When Roux first arrived, she was a bit unsettled and nervous. In addition to being fearful and unsure, she chewed everything in sight. But now she and Zorro only chew the toys from their toy bin, and Roux has adjusted to a routine, which has helped a lot.
Dog Sibling Dynamics
From the beginning, Melvin noticed that Roux was one smart dog. “I remember that she picked up on the doggy door right away after seeing Zorro use it,” he said.
Immediately Zorro had a desire to show Roux who’s boss. “Zorro would go over and roll over her and start biting her neck, grab her collar, and then pull her around,” Melvin said. “That lasted about an hour. She was trying to get her bearings, got up, and then pinned him down. She put her mouth around his neck and started squeezing.
“Zorro started yelping and he couldn’t get up. Then everyone knew who was running things,” Melvin laughed.
Although Zorro continues to do the same things, he understands that Roux can snap him, if she wanted to, of course. “It’s as if Roux is saying, ‘I’m going to let you do your thing, but you know I can take you,’” Melvin said.
Being outside brings more adventure for these two fun-loving and competitive dogs. They love to run.
“Sometimes they stare each other down and then run toward each other and do chest bumps,” Melvin said. “They then take off and run. It’s so powerful and beautiful to watch.”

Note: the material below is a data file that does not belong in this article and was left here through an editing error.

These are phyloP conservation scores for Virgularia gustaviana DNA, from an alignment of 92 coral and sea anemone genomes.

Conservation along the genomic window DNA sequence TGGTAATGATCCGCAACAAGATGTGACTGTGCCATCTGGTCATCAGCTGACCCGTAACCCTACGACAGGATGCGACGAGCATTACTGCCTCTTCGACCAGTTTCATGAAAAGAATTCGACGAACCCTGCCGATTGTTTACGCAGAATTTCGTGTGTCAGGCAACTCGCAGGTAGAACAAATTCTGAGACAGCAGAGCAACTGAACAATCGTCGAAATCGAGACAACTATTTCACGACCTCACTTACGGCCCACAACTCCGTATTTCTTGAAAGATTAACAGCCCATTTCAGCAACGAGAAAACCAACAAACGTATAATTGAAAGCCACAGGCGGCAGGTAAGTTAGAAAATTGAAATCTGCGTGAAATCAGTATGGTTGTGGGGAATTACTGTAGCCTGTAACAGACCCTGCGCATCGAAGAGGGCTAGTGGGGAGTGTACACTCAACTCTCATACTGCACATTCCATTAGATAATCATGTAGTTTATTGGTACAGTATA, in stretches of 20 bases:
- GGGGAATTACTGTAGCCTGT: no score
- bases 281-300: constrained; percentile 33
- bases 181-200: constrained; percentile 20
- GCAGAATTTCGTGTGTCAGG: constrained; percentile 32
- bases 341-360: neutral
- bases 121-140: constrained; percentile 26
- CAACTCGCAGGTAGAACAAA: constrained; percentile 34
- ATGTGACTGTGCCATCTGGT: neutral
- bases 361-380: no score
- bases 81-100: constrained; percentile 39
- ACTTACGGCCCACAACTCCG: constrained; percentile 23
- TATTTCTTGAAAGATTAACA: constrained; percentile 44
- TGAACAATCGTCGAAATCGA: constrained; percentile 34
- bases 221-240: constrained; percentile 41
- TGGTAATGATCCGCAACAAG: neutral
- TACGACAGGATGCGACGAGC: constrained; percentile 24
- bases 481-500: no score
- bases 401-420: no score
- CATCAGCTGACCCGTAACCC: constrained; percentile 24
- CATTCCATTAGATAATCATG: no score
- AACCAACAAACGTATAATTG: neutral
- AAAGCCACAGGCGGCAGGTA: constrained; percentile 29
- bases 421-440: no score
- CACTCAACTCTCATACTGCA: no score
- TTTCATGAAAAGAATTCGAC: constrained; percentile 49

Roux and Zorro keep on doing their thing. They love to sit in Melvin’s four-wheel-drive utility vehicle while he drives around. “And they love to lie together and hold paws and watch the geese,” he said.
“I travel a lot and previously when I left Zorro at Shady Mountain Pet Retreat, I felt so guilty,” Melvin said. “So, now having them together at the resort is just fantastic.”
Big Dogs Are Like Children
While Roux and Zorro get along and love to be together, Melvin constantly has to watch them, especially when it comes to a certain rug in the living room that the dogs used to play on.
“I’ll never forget, Central Virginia Home magazine was coming to do a photoshoot of the house,” Melvin said. “The evening before the shoot the dogs decided to play on the rug as hard as they could and basically they used their claws and shredded it.”